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Spotify already offers music videos and TV show clips through its streaming service, and will soon offer original TV shows as well. The episodes on offer will range from a few minutes to 15 minutes and will be available to all Spotify users -- premium or not -- that live in the US, UK, Germany, and Sweden. All will be focused on music, and some will tie into albums.
"Music will always be most important, but our audience likes us and wants more from us," said Tom Calderone, Spotify content partnerships chief. "We have to figure out a second act, and I think it will come out of video. The idea is to make sure users know they can come here for something other than playlists."
Hulu will be livestreaming TV next year and it looks as though YouTube will be doing the same, according to people familiar with the matter.
It's said YouTube has overhauled its technical architecture to accommodate the new service which could debut as early as 2017, and that the company has discussed plans with most major media companies, including Comcast, NBC, and many more. No rights have as of yet been secured, but it's possible the Hulu deal could help grease the wheels.
Cord cutters rejoice: live TV streaming is coming to Hulu in 2017.
Hulu CEO Mike Hopkins announced that Hulu will expand to live TV broadcasts at the company's event in New York, confirming past reports. Hopkins didn't reveal any pricing information or channels, but the Wall Street Journal claims it could cost around $40 per month and possibly include--but not limited to--Bravo, E!, MSNBC, CNBC, Oxygen, Syfy, USA, ABC, ESPN, Disney, Fox, Fox News, FX and Fox Sports.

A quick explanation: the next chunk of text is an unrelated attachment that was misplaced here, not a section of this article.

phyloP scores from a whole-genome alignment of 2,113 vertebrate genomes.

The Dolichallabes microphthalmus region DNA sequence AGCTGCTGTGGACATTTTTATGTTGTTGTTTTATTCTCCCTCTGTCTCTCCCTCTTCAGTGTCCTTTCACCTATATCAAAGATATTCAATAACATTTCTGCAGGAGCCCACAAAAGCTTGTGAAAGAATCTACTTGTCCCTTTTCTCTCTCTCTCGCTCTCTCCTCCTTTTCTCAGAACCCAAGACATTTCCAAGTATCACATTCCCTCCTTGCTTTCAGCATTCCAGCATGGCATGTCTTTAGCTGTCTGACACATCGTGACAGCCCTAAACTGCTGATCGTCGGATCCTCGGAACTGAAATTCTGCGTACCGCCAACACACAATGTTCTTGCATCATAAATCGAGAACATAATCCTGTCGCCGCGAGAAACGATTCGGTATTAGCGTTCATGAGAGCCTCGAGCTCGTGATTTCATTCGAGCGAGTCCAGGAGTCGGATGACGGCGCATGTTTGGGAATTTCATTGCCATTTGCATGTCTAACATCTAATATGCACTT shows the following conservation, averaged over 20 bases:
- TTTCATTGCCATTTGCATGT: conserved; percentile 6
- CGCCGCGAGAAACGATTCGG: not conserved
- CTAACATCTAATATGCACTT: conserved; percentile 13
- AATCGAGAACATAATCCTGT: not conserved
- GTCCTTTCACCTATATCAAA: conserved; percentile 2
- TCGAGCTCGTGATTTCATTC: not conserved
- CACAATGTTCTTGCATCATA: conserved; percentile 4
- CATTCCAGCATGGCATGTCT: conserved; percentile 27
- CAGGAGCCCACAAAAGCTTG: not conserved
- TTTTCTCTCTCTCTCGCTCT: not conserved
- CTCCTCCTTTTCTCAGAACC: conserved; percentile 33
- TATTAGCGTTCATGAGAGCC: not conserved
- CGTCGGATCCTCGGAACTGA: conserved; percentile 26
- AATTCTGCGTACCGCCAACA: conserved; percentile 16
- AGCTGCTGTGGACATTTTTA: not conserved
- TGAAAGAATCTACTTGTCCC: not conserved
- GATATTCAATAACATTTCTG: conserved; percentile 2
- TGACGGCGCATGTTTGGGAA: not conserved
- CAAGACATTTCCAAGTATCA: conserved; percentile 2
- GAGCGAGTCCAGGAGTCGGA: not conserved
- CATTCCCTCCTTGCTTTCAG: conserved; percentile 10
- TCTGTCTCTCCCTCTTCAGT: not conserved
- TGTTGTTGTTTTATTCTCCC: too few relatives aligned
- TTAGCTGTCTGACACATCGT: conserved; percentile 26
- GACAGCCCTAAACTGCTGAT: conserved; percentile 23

"This means our viewers will be able to enjoy live sports, news and events all in real-time without a traditional cable or satellite subscription," Hopkins said at the event. "We're going to fuse the best of linear television and on-demand in a deeply personalized experience optimized for the contemporary, always-connected television fan."
In response to changing viewing habits, Google is debuting next month what it calls "Bumper ads": six-second ads that can't be skipped as displayed alongside the content you came for.
The company says the new format is "ideal for driving incremental reach and frequency, especially on mobile, where 'snackable videos' perform well" and lends itself well to serialized ads, like Audi Germany's cuts of a longer ad for its Q-series SUVs.
Time will tell how viewers at large respond to Bumper ads, but in the meantime, advertisers seem very happy with the new option.
The newest episode of Game of Thrones -- "The Red Woman" -- has been pirated via BitTorrent one million times in about 12 hours, according to TorrentFreak.
Those downloading the show are fairly evenly spread out across the world: 12.5% are in Australia, 9.7% are in India, 8.5% are in the US, and 6.9% hail from the UK, with Philippines, Canada, the Netherlands, Greece, South Africa and Saudi Arabia not far behind. Mind you, time differences will favor some regions more than others; a more complete and accurate picture will unfold soon.
It's expected piracy this time is less than before in the US, as HBO was made free in the region over the weekend while the new season premiered.